Although learning about Aboriginal and Torres Strait Islander histories and cultures is now mandated in all subject areas across the Victorian Curriculum, many teachers are still not engaging with this content or doing so in a tokenistic manner. Understanding why is key to ensuring that teaching Indigenous histories and cultures positively affects all students.
In this small scale graduate research project, I surveyed practising Victorian secondary school teachers (N = 63) to better understand their perceptions and needs in relation to teaching this cross-curriculum priority. I collected both quantitative and qualitative data via an online survey and analysed these data for relationships and themes.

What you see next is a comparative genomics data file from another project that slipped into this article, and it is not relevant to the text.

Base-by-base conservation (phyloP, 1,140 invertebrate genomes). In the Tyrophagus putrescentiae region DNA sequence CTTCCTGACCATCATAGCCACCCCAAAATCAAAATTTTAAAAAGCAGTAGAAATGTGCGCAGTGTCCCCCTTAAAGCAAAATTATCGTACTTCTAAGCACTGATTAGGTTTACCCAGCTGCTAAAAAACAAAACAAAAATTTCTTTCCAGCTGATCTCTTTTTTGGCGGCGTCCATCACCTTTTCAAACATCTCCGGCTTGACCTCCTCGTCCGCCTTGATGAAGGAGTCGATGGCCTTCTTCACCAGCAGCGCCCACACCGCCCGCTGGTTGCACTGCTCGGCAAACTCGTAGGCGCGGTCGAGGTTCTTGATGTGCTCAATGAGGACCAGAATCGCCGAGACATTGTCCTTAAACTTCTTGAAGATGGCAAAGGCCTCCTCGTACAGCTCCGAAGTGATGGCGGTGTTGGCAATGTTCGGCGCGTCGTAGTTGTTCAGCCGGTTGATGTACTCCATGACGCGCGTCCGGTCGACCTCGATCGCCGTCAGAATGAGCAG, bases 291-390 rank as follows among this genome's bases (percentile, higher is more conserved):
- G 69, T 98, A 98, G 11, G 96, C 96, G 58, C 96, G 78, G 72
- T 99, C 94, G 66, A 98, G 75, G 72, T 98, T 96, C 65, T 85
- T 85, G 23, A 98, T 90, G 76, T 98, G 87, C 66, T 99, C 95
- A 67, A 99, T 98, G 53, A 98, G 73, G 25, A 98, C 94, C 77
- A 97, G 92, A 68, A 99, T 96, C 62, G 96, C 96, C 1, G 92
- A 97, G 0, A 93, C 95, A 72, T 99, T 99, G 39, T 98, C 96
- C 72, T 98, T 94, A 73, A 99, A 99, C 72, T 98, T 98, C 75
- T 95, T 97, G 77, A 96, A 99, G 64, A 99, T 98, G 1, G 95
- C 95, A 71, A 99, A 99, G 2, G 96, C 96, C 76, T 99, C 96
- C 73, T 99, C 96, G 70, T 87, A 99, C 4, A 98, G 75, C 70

Most participants agreed that teaching Aboriginal and Torres Strait Islander histories and cultures was important. However, there were significant differences between teachers from different subject areas regarding how and why that content should be taught. These differences corresponded with the varying emphasis on teaching Aboriginal and Torres Strait Islander histories and cultures contained in the respective curriculum documents for each subject.
The results indicate that curriculum requirements have a significant influence on teachers’ perspectives and practices. I suggest that further curriculum revisions and greater teacher support are needed to meaningfully, relevantly and respectfully embed Aboriginal and Torres Strait Islander histories and cultures across all subject areas.